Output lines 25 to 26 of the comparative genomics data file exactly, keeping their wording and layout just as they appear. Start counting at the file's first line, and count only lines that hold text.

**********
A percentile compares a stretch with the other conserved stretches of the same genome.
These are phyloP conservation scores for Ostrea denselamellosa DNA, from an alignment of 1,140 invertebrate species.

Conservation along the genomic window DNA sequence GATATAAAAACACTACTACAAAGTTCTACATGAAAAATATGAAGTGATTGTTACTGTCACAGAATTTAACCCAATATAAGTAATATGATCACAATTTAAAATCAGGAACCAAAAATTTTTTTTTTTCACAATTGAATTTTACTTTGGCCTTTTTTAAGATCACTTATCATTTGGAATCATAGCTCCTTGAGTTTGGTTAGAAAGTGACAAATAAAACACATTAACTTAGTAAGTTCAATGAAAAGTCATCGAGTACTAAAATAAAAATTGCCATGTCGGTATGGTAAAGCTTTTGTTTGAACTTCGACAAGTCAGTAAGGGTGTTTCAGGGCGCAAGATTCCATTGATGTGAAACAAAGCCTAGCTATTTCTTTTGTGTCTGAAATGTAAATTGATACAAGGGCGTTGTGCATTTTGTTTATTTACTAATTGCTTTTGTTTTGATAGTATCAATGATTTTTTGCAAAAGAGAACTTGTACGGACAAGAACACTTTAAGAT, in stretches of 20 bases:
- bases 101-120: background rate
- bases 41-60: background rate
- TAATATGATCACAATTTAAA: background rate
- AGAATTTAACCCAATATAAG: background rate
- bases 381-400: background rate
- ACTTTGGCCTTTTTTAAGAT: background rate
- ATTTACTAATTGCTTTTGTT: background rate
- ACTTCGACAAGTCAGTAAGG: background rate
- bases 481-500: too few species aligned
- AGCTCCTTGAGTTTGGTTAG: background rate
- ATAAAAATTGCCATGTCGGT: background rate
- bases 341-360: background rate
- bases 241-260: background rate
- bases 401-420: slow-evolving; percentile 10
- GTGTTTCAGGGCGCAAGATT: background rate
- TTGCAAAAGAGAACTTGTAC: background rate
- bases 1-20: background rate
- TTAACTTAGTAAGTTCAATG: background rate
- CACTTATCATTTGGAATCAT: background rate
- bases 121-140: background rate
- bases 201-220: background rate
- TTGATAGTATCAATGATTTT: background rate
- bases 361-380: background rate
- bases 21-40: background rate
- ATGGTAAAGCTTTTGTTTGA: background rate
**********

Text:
- TTGATAGTATCAATGATTTT: background rate
- bases 361-380: background rate